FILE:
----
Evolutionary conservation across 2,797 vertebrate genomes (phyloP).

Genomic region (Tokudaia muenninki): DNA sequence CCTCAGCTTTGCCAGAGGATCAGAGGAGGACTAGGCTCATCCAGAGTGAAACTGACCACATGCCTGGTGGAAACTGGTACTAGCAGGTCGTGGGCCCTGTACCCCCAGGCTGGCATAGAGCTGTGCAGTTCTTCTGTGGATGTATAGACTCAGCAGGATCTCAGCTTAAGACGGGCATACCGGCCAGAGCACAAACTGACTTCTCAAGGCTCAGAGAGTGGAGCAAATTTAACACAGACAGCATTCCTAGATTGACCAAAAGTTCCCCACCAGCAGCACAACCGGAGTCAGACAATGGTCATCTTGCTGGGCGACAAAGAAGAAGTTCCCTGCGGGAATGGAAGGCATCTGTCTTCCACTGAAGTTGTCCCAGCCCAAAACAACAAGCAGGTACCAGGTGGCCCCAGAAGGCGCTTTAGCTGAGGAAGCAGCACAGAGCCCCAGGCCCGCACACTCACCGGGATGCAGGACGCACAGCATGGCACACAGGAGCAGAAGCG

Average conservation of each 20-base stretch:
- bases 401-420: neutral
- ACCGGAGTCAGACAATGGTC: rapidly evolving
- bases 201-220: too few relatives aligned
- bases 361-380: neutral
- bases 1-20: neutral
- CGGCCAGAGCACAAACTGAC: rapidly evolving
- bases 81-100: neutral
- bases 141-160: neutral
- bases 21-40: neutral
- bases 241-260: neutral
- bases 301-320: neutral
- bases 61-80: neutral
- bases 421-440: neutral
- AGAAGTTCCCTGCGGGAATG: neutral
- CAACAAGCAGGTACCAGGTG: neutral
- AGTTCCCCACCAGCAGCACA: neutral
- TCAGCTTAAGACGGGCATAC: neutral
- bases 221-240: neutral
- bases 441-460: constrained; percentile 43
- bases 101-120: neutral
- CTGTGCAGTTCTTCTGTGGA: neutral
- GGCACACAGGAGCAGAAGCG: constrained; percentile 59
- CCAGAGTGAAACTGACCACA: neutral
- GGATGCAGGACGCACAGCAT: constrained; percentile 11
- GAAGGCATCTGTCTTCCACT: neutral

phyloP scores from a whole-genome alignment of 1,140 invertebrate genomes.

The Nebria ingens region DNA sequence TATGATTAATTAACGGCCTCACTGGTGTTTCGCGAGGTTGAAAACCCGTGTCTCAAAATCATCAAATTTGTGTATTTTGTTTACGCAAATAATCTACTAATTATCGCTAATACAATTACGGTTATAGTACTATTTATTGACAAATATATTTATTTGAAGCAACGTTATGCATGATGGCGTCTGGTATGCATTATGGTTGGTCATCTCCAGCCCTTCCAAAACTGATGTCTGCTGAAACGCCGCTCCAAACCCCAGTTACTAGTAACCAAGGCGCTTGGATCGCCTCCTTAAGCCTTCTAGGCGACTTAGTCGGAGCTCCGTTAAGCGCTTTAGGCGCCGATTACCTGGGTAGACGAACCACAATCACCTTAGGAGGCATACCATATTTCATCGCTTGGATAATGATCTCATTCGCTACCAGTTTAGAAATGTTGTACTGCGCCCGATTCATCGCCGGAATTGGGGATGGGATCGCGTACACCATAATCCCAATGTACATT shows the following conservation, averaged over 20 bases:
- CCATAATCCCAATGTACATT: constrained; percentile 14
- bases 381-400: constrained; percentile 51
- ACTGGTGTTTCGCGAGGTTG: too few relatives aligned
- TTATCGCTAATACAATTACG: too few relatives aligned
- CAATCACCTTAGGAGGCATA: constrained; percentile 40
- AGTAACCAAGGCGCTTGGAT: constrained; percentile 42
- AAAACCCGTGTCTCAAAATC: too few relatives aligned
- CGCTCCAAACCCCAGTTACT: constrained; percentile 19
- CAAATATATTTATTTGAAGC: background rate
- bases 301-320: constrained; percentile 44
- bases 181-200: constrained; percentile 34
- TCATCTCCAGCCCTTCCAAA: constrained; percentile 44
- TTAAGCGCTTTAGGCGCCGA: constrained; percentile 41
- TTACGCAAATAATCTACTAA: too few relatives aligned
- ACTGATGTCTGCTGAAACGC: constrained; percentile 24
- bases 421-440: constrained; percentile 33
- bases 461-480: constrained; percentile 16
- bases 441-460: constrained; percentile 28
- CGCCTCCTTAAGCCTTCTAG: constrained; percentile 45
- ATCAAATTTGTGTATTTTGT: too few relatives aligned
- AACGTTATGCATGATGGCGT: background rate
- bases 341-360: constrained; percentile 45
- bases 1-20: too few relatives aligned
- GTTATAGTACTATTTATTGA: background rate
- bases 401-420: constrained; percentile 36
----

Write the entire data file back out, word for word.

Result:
Evolutionary conservation across 2,797 vertebrate genomes (phyloP).

Genomic region (Tokudaia muenninki): DNA sequence CCTCAGCTTTGCCAGAGGATCAGAGGAGGACTAGGCTCATCCAGAGTGAAACTGACCACATGCCTGGTGGAAACTGGTACTAGCAGGTCGTGGGCCCTGTACCCCCAGGCTGGCATAGAGCTGTGCAGTTCTTCTGTGGATGTATAGACTCAGCAGGATCTCAGCTTAAGACGGGCATACCGGCCAGAGCACAAACTGACTTCTCAAGGCTCAGAGAGTGGAGCAAATTTAACACAGACAGCATTCCTAGATTGACCAAAAGTTCCCCACCAGCAGCACAACCGGAGTCAGACAATGGTCATCTTGCTGGGCGACAAAGAAGAAGTTCCCTGCGGGAATGGAAGGCATCTGTCTTCCACTGAAGTTGTCCCAGCCCAAAACAACAAGCAGGTACCAGGTGGCCCCAGAAGGCGCTTTAGCTGAGGAAGCAGCACAGAGCCCCAGGCCCGCACACTCACCGGGATGCAGGACGCACAGCATGGCACACAGGAGCAGAAGCG

Average conservation of each 20-base stretch:
- bases 401-420: neutral
- ACCGGAGTCAGACAATGGTC: rapidly evolving
- bases 201-220: too few relatives aligned
- bases 361-380: neutral
- bases 1-20: neutral
- CGGCCAGAGCACAAACTGAC: rapidly evolving
- bases 81-100: neutral
- bases 141-160: neutral
- bases 21-40: neutral
- bases 241-260: neutral
- bases 301-320: neutral
- bases 61-80: neutral
- bases 421-440: neutral
- AGAAGTTCCCTGCGGGAATG: neutral
- CAACAAGCAGGTACCAGGTG: neutral
- AGTTCCCCACCAGCAGCACA: neutral
- TCAGCTTAAGACGGGCATAC: neutral
- bases 221-240: neutral
- bases 441-460: constrained; percentile 43
- bases 101-120: neutral
- CTGTGCAGTTCTTCTGTGGA: neutral
- GGCACACAGGAGCAGAAGCG: constrained; percentile 59
- CCAGAGTGAAACTGACCACA: neutral
- GGATGCAGGACGCACAGCAT: constrained; percentile 11
- GAAGGCATCTGTCTTCCACT: neutral

phyloP scores from a whole-genome alignment of 1,140 invertebrate genomes.

The Nebria ingens region DNA sequence TATGATTAATTAACGGCCTCACTGGTGTTTCGCGAGGTTGAAAACCCGTGTCTCAAAATCATCAAATTTGTGTATTTTGTTTACGCAAATAATCTACTAATTATCGCTAATACAATTACGGTTATAGTACTATTTATTGACAAATATATTTATTTGAAGCAACGTTATGCATGATGGCGTCTGGTATGCATTATGGTTGGTCATCTCCAGCCCTTCCAAAACTGATGTCTGCTGAAACGCCGCTCCAAACCCCAGTTACTAGTAACCAAGGCGCTTGGATCGCCTCCTTAAGCCTTCTAGGCGACTTAGTCGGAGCTCCGTTAAGCGCTTTAGGCGCCGATTACCTGGGTAGACGAACCACAATCACCTTAGGAGGCATACCATATTTCATCGCTTGGATAATGATCTCATTCGCTACCAGTTTAGAAATGTTGTACTGCGCCCGATTCATCGCCGGAATTGGGGATGGGATCGCGTACACCATAATCCCAATGTACATT shows the following conservation, averaged over 20 bases:
- CCATAATCCCAATGTACATT: constrained; percentile 14
- bases 381-400: constrained; percentile 51
- ACTGGTGTTTCGCGAGGTTG: too few relatives aligned
- TTATCGCTAATACAATTACG: too few relatives aligned
- CAATCACCTTAGGAGGCATA: constrained; percentile 40
- AGTAACCAAGGCGCTTGGAT: constrained; percentile 42
- AAAACCCGTGTCTCAAAATC: too few relatives aligned
- CGCTCCAAACCCCAGTTACT: constrained; percentile 19
- CAAATATATTTATTTGAAGC: background rate
- bases 301-320: constrained; percentile 44
- bases 181-200: constrained; percentile 34
- TCATCTCCAGCCCTTCCAAA: constrained; percentile 44
- TTAAGCGCTTTAGGCGCCGA: constrained; percentile 41
- TTACGCAAATAATCTACTAA: too few relatives aligned
- ACTGATGTCTGCTGAAACGC: constrained; percentile 24
- bases 421-440: constrained; percentile 33
- bases 461-480: constrained; percentile 16
- bases 441-460: constrained; percentile 28
- CGCCTCCTTAAGCCTTCTAG: constrained; percentile 45
- ATCAAATTTGTGTATTTTGT: too few relatives aligned
- AACGTTATGCATGATGGCGT: background rate
- bases 341-360: constrained; percentile 45
- bases 1-20: too few relatives aligned
- GTTATAGTACTATTTATTGA: background rate
- bases 401-420: constrained; percentile 36